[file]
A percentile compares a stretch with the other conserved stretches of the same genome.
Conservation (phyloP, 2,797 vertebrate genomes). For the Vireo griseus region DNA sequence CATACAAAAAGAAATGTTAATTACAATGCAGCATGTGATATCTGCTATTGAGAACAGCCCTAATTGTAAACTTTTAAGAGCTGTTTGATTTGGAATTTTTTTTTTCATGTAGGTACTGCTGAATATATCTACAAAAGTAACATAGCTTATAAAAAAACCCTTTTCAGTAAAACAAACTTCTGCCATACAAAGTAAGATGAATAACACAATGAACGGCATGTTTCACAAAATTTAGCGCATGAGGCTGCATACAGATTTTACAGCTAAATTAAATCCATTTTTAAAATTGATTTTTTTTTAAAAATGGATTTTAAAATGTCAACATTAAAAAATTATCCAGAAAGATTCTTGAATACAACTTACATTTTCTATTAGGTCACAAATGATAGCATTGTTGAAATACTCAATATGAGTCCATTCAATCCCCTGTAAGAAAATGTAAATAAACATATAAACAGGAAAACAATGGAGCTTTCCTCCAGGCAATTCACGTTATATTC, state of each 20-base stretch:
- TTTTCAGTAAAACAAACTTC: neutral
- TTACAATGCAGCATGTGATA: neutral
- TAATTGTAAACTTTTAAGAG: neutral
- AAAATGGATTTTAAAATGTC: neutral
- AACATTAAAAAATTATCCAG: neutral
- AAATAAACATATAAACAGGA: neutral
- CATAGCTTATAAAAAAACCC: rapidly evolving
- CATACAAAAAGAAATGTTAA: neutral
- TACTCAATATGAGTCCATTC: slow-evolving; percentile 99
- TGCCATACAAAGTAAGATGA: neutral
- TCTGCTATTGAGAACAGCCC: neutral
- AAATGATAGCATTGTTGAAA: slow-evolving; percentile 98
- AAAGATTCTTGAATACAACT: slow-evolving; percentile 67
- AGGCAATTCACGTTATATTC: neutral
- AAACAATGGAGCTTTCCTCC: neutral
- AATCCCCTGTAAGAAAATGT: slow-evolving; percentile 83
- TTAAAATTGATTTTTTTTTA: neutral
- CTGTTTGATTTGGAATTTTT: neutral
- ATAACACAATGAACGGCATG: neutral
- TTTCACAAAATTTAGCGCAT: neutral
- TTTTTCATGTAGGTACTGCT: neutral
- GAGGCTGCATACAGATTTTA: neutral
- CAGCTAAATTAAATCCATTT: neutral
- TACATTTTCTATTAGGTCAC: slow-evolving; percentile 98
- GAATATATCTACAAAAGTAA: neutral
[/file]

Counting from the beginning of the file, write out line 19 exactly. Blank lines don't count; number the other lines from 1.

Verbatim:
- TTAAAATTGATTTTTTTTTA: neutral